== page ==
Application of bagging in day-ahead electricity price forecasting and factor augmentation


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Özen K., Yıldırım Kasap D.

Energy Economics, vol.103, 2021 (Journal Indexed in SSCI) identifier identifier

  • Publication Type: Article / Article
  • Volume: 103
  • Publication Date: 2021
  • Doi Number: 10.1016/j.eneco.2021.105573
  • Title of Journal : Energy Economics
  • Keywords: Bagging, Shrinkage methods, Electricity price forecasting, Multivariate modeling, Forecast encompassing, Factor models, ECONOMIC TIME-SERIES, BOOTSTRAP, SELECTION, HETEROSKEDASTICITY, SHRINKAGE, MODEL

Abstract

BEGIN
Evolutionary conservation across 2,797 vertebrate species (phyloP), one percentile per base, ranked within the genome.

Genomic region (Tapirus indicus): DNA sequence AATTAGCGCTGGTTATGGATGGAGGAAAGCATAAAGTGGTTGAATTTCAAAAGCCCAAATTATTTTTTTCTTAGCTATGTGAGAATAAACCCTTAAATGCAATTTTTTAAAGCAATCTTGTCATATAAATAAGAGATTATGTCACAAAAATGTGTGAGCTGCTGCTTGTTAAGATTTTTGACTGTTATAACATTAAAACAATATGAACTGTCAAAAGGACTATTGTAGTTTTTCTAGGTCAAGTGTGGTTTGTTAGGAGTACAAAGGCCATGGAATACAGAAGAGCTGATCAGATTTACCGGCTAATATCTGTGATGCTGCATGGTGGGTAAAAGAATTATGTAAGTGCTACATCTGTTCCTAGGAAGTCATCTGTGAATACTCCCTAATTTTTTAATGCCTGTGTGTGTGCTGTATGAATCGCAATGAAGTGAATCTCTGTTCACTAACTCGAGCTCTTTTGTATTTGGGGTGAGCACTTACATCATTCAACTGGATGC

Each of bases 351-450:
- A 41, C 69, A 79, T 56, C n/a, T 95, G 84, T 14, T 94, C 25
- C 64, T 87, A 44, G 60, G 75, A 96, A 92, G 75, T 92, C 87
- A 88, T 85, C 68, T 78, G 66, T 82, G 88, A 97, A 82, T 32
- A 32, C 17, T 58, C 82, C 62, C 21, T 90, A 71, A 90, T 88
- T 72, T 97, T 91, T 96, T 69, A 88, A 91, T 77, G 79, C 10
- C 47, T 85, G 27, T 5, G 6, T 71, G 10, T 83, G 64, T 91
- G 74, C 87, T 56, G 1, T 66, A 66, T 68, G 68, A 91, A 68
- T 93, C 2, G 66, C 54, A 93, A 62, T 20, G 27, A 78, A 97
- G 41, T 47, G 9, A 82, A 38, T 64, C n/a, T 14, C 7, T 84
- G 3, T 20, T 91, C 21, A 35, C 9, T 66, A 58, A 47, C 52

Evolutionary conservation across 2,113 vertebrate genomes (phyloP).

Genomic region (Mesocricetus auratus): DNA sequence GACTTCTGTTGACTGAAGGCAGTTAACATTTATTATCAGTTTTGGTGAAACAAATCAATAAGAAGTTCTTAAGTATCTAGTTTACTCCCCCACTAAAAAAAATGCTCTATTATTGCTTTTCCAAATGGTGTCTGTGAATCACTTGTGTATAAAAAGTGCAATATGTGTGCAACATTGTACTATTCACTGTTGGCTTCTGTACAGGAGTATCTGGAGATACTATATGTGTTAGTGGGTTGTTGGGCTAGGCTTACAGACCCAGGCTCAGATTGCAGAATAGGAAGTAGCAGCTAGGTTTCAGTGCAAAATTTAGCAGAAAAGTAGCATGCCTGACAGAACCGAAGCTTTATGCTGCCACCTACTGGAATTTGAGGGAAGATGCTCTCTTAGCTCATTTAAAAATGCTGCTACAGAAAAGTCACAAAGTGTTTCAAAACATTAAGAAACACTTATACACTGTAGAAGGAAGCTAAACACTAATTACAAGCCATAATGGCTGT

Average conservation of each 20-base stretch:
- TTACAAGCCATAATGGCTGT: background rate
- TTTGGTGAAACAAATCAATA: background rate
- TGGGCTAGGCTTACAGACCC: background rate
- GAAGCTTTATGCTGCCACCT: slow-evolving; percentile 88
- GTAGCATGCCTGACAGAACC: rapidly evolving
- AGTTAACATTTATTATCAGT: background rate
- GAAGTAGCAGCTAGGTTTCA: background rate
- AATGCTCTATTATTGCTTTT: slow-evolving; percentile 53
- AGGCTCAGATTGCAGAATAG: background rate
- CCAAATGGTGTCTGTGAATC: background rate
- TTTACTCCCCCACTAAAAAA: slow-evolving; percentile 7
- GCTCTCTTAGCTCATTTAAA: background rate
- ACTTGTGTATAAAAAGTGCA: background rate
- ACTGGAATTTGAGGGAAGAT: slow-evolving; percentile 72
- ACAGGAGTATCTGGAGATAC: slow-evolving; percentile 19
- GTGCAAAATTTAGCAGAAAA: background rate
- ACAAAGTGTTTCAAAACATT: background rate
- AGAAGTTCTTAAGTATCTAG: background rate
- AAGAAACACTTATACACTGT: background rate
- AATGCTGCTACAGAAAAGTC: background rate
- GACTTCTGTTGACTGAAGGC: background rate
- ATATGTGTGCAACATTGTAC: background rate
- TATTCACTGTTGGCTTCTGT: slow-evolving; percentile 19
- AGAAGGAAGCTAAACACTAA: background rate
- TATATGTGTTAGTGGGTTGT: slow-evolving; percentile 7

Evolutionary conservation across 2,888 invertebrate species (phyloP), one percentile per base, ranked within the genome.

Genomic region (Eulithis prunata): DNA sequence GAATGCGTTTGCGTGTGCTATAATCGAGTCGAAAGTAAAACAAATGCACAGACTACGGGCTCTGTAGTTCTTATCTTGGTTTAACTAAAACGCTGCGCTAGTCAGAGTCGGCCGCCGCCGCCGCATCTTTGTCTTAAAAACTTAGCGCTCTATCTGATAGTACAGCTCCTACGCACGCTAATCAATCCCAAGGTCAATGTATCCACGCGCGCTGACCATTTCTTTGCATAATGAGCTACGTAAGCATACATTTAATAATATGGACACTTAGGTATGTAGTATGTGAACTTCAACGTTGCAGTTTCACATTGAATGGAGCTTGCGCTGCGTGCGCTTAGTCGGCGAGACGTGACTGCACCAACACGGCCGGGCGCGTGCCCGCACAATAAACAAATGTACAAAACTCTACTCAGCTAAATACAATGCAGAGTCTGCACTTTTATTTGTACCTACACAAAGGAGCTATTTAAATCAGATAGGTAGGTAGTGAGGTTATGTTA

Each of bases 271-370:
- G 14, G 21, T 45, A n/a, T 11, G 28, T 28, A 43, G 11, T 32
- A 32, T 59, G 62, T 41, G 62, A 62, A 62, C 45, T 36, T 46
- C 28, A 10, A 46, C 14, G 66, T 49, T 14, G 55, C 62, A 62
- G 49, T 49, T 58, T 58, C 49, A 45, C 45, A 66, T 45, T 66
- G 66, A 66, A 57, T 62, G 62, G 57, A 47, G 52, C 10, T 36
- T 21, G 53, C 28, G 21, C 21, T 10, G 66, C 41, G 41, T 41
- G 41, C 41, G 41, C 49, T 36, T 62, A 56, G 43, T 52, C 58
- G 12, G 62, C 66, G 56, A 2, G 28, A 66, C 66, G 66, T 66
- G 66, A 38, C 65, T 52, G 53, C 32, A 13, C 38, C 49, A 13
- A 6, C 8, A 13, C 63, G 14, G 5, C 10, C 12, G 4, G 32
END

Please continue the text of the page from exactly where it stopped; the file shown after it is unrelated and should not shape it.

© 2021 Elsevier B.V.The electricity price forecasting (EPF) is a challenging task not only because of the uncommon characteristics of electricity but also because of the existence of many potential predictors with changing predictive abilities over time. In such an environment, how to account for all available factors and extract as much information as possible is the key to the production of accurate forecasts. To address this long-standing issue in a way that balances complexity and forecasting accuracy while facilitating the traceability of the predictor selection procedure, we propose the method of Bootstrap Aggregation (bagging). To forecast day-ahead electricity prices in a multivariate context for six major power markets, we construct a large-scale pure price model and apply the bagging approach in comparison with the popular Least Absolute Shrinkage and Selection Operator (LASSO) estimation method. Our forecasting study reveals that bagging provides substantial forecast improvements on daily and hourly scales in almost all markets over the popular LASSO estimation method. The differentiation in the forecast performances of the two approaches appears to arise, inter alia, from their structural differences in the explanatory variables selection process. Moreover, to account for the intraday hourly dependencies of day-ahead electricity prices, all our models are augmented with latent factors, and a substantial improvement is observed only in the forecasts from models covering a relatively limited number of predictors.